Casey Means: [04:23] I am so happy to be here. Thank you for having me, Brad. And it was definitely the highlight of my week, to get to meet you last week in person. So, what a serendipitous event, to have you driving through Portland the week before this podcast. So wonderful.
Brad Kearns: [04:38] Oh, thank you. And what was also amazing was to hear just a tidbit of your life journey. So I’d love to introduce you to the listeners with this amazing, I guess, transformation of going hardcore into the mainstream educational medical career. Here she is. She’s all set up. She did her hard eight years at Stanford. Not four people, but eight and wearing red every time I see you just because of that and you have the right to, of course. But tell us about your educational background and then the changes that came about quickly into your career as a surgeon.
Casey Means: [05:19] Absolutely. Yeah. So, I started at Stanford as an undergrad in 2005. So this was right after the human genome project had just wrapped up and Silicon Valley was just abuzz with personalized genetics and, you know, direct-to-consumer personalized gene testing. And so 23andMe was popping up and it was just a very exciting time to be interested in biology and at Stanford. And so that was really formative in terms of my medical education, to be in that sort of ecosystem of personalized health. And so that’s what I majored in. I studied personalized genetics. I was a TA for Russ Altman’s, you know, first sort of personalized genomics class at Stanford. He’s head of the bioinformatics department there. And I worked at 23andMe when I was an undergrad. So flash forward, you know, I go to medical school and I’m also at Stanford for medical school and there, it was a totally different ethos about health than what I’d been exposed to as an undergraduate, because.
Brad Kearns: [07:47] Down the hall in one building over, people are talking about gene expression and epigenetics, and then you go to medical school and they’re like, cut here with the scalpel to remove the tumor.
Casey Means: [07:59] Exactly. You know, it’s a little bit paint by numbers and it’s very, very cookbook. And really, modern medicine is all about pattern recognition. It’s, here are a set of symptoms which are subjective factors and here are signs which are objective factors about a patient, and if these signs and these symptoms match up then we’re going to label it with this diagnosis, and then once you have that diagnosis, ding, ding, ding, you’re set because now you have this set of drugs or this set of invasive interventions to offer the patient. And that’s pretty much A to Z. And so that was somewhat disheartening to me because I was coming with a very different perspective of really thinking about biochemical individuality and the biochemistry of disease and really cellular biology. But a lot of those things, while we learn about them, in terms of actual clinical practice, kind of get brushed under the carpet in favor of this very, you know, high throughput pattern recognition and reactionary medicine. And so, with that pattern recognition, you also get into this mindset of a very reactive nature of healthcare. So, a healthy person’s not going to have a lot of signs and symptoms so the doctor’s job really isn’t necessary there. It’s only until you have those signs and symptoms that you come to the doctor and they do this labeling process. So what it does is it creates a culture where you’re really not thinking about or addressing the patient without disease. And you’re only really giving them attention and energy when they’ve started to have dysfunction and symptoms emerge. So.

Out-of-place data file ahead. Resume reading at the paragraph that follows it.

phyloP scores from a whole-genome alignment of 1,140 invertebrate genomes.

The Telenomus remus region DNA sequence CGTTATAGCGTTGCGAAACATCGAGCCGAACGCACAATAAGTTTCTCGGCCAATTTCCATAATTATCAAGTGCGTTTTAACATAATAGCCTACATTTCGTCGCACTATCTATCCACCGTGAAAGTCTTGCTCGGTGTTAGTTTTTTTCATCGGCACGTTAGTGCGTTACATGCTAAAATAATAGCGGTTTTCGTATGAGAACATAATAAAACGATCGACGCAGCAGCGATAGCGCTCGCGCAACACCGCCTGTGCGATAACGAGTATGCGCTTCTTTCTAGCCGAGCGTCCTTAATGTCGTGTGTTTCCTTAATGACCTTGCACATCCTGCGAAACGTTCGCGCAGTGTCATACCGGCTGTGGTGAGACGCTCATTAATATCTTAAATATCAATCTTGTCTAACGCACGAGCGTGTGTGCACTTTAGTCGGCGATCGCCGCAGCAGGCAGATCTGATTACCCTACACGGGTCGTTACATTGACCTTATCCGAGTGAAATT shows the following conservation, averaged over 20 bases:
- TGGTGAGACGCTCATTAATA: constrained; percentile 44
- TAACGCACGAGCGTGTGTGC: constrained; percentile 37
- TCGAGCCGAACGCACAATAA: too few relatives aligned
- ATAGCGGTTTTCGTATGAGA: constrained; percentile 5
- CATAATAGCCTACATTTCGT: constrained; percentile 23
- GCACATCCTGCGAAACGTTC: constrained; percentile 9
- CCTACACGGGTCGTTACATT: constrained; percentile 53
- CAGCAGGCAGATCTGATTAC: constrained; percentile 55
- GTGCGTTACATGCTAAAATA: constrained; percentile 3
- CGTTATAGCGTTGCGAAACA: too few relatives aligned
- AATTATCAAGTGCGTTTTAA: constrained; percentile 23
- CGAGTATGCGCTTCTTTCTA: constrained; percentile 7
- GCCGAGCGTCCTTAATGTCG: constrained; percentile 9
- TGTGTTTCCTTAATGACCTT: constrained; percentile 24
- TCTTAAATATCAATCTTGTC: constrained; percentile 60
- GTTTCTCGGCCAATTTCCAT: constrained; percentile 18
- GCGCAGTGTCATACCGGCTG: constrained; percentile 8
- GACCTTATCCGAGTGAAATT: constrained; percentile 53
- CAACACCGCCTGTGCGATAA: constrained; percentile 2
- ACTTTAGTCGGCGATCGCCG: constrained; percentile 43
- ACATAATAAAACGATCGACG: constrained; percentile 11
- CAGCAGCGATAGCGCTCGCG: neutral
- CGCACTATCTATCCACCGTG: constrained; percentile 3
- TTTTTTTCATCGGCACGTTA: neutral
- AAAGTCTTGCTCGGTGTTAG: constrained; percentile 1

Brad Kearns: [09:37] And I guess that’s okay. Because when my plumbing pipes are backed up, I want to call the guy with the tools to clear them up but he’s not the same as the contractor that should have installed it the right way in the first place. And, you know, I’m coming from a medical family and they do such wonderful work, especially on the front lines. And it seems like anytime you hear like a criticism of mainstream medicine, it might be warranted but it’s also taken out of context. And I think the patient has so much responsibility to make good choices and protect their health so that they’re not coming in a disease state or relying on medicine and pharmaceuticals to, you know, to right a course that could be easily righted in another way.
Casey Means: [10:23]
Brad Kearns: [16:50] Cool. You said a few interesting things. One of them, the lucrative nature of playing whack-a-mole and I’m wondering, I know the medical world is not filled with devious, deceitful people looking to make money like a used car salesman that lie about the odometer, but I’m wondering if there’s an element of laziness or lack of space in the brain to step back, like you said, quote, Dr. Casey said, quote, I stepped back out of the operating room and realized that all these are inflammatory-based conditions and, you know, when you have a full slate of surgery scheduled, you don’t have time to step back. You just have to get the pus out of the sinus, to speak graphically to our listeners, but I’m just wondering why we haven’t come to these revelations as a society. Is there like influences like the profit motive that’s blinding us or something?
Casey Means: [17:57]
Brad Kearns: [21:39] Yeah. The billboards by Kaiser, they must cost a lot of money where they’re saying thrive and pictures of people out there being healthy. So it seems like they have a vested interest in keeping people healthy. This might be an aside, but I’m curious, you know, healthcare premiums are not cheap, right? But even someone like me who’s paid into the system my whole life, as healthy as can be, and I had a single incident in the last 40 years where I ruptured my appendix, I had to have emergency surgery, I had some complications and, you know, I was into the doctor’s office and having follow-up surgeries and that pretty much busted all my premiums and then some, and I’m, I would say one of the healthier people who consume healthcare. So how are these companies even making a profit when even the slightest trip to the surgical center is such astronomical costs?